A free software developer adventure

Thursday, September 20, 2007

A File Format Timeline

Here is an interresting retrospective from Rob Weir on microsoft way of thinking file formats. There is a very nice chart and not so much text to read (exactly what I need at 7 pm) : http://www.robweir.com/blog/2007/06/file-format-timeline.html A quote :
My guess is that OOXML is merely a transitional format, much like Windows ME was in the OS space, a temporary hybrid used to ease the transition from 16-bit to the 32-bit platform that would eventually come (Windows 2000). Microsoft doesn't want to support all of the quirks of their legacy formats forever. That just leads to bloated, fragile code, more expensive development and support costs. They would rather have clean, structured markup, like ODF. But the question is, how do you get there? The answer is straightforward: First, eliminate the competition. Second, move users in small steps, promising the comfort of continuity and safety. Third, once you have eliminated competition and have the users on the OOXML format that no one but Microsoft fully understands, then you may have your will of them. For example, introduce a new format that drops support for legacy formats and force everyone to upgrade. They are pretty much doing this already on the Mac by dropping support for VBA in the next version of the Mac Office.

Saturday, September 08, 2007

Offline GMail, Gmail tags and Thunderbird 2

[SPOILER] As this post is quite long, here are the main ideas : (1) create a thunderbird extension to grab GMail tags, (2) standardize the way MUA (GMail, Thunderbird, Zimbra...) share mail tags with each other.

From time to time, I dream of an offline GMail & GCalendar. Those two applications are really nice but lack of an offline mode, which makes them unsuitable for travelling. As I use GMail & GCalendar to implement GTD [1], those two applications are cruical to my daily work. Not being able to access them is really a pain.

Offline Gmail & GCalendar? Yes, I am quite sure that this dream will come true some time in the future as Google announced Gears [2] a few month ago. For thus of you who missed it, Gears is a framework for making web applications work offline. Currently, Gears allows Google Reader users to check RSS feeds offline. Thus, we can easily suppose that GMail and GCalendar will be supported. But before this comes true, I have to find an offline solution.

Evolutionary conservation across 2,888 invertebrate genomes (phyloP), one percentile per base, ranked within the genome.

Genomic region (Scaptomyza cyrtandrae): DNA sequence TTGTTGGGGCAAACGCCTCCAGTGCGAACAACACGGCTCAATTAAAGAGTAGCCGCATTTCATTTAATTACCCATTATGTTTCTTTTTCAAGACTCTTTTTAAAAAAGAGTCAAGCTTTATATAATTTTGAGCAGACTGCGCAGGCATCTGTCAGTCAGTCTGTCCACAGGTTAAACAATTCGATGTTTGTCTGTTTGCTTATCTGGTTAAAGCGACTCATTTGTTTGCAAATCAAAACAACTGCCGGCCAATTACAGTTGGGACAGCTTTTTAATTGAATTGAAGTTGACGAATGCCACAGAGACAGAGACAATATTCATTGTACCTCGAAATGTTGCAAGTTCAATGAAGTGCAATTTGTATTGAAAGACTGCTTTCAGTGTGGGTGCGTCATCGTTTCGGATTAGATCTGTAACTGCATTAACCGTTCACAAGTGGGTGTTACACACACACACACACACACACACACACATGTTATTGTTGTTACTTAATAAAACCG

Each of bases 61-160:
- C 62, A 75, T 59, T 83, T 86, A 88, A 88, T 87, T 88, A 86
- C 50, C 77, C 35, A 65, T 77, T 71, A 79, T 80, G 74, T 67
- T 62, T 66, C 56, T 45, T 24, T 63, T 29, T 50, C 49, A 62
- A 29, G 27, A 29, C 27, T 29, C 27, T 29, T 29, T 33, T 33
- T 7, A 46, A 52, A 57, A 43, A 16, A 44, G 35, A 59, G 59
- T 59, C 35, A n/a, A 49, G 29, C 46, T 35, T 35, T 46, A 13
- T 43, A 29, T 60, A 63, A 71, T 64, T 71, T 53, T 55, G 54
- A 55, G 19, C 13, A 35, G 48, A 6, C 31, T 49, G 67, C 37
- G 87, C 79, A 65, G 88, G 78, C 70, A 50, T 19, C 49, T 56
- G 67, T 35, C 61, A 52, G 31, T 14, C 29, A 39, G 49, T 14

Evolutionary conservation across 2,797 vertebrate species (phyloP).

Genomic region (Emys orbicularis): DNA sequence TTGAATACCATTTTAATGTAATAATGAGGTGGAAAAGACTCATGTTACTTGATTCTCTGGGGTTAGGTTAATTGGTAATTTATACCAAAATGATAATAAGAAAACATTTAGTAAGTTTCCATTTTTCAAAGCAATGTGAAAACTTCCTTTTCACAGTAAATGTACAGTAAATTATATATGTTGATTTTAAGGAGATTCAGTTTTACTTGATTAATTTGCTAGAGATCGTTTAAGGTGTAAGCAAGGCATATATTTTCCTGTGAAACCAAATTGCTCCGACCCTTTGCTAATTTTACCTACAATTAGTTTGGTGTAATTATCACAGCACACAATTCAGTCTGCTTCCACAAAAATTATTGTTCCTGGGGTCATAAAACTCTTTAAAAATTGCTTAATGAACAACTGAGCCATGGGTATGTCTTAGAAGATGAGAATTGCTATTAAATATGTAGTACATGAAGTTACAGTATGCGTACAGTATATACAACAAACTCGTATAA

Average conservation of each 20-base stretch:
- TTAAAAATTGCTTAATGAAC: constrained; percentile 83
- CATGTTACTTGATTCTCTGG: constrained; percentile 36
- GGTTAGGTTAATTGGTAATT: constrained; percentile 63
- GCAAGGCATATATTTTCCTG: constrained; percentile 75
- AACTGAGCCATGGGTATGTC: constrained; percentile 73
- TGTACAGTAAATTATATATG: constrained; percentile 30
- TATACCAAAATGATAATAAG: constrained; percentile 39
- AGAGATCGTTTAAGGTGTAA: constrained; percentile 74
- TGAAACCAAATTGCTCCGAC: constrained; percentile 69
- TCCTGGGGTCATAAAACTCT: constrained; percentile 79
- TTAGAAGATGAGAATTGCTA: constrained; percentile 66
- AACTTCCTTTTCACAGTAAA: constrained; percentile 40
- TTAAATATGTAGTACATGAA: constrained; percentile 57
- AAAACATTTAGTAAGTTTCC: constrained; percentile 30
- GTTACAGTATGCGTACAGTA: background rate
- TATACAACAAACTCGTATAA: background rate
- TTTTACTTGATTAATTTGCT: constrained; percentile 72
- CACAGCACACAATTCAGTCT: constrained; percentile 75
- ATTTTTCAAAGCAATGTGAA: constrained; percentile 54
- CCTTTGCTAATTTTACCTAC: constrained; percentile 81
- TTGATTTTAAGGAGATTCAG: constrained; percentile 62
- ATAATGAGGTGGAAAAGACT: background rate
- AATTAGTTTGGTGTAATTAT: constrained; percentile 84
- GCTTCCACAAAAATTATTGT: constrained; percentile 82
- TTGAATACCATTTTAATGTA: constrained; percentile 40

The offline calendar issue was solved with Thunderbird, lightning and GCalDaemon [3]. This allows me to have access to my Calendar, to modify it and to synchronise everything back once I get an internet connection. It works really nicely.

For the GMail synchronisation, I can use POP to download the content of the mails, but I lose a highly critical part of the mail information: the tags. As each mail in my inbox is categorized with several tags (cf GTD) I can't possibly imagine to apply manually the tags for each mail twice. That would be a complete waste of time. It is also not possible to create filters/rules to automatically because the tags applied to a mail change over the time but not the content of the mail.

As a matter of fact, more and more Mail clients support tagging. For example, GMail, Zimbra [4] and Thunderbird support it. My first question is thus: would it be possible to improve the mail protocols (IMAP, POP) to support new features like tagging or flagging? If anyone has an answer, I would be eager to know it, but as always will well established standards, it would take year before we could see the result in daily used apps.

In the meantime, what I would like to see is a Thunderbird extension to synchronise tags between GMail/Zimbra and Thunderbid. Does anyone knows if such an extension exists? If it does not exists, I think I will try to spend some time working on it. The major issue I currently think of is: Does Google allows access to such an API? Any clue is welcome.

PS 1: BTW, if you don't know GTD, you should really read that book, it might change the way you work.

PS 2: Zimbra already provides a beta of an offline mode.

[1] GTD With GMail
[2] Google Gears
[3] Gmail and Offline Calendar

Sunday, September 02, 2007

Gmail and Offline Calendar

Since a few years, I have been using GCalendar for managing appointements. It is really a nice tool providing all the features I need (email alarms, ical sync...) : http://www.google.com/googlecalendar/overview.html The only real issue I had with it was to access to my appointements offline. As I regularly spent weeks abroad without any internet connection it was really a pain. Thus, I needed to print on PDF the next weeks in order to access to my schedule which is not that nice. Tonight, I finally found a solution, GCalDaemon: http://gcaldaemon.sourceforge.net/index.html And an introduction to using it: http://lifehacker.com/software/google-calendar/geek-to-live--sync-google-calendar-and-gmail-contacts-to-your-desktop-251279.php I can now synchronise all my calendars using Thunderbird and Lightning. This is a real improvement to my way of working.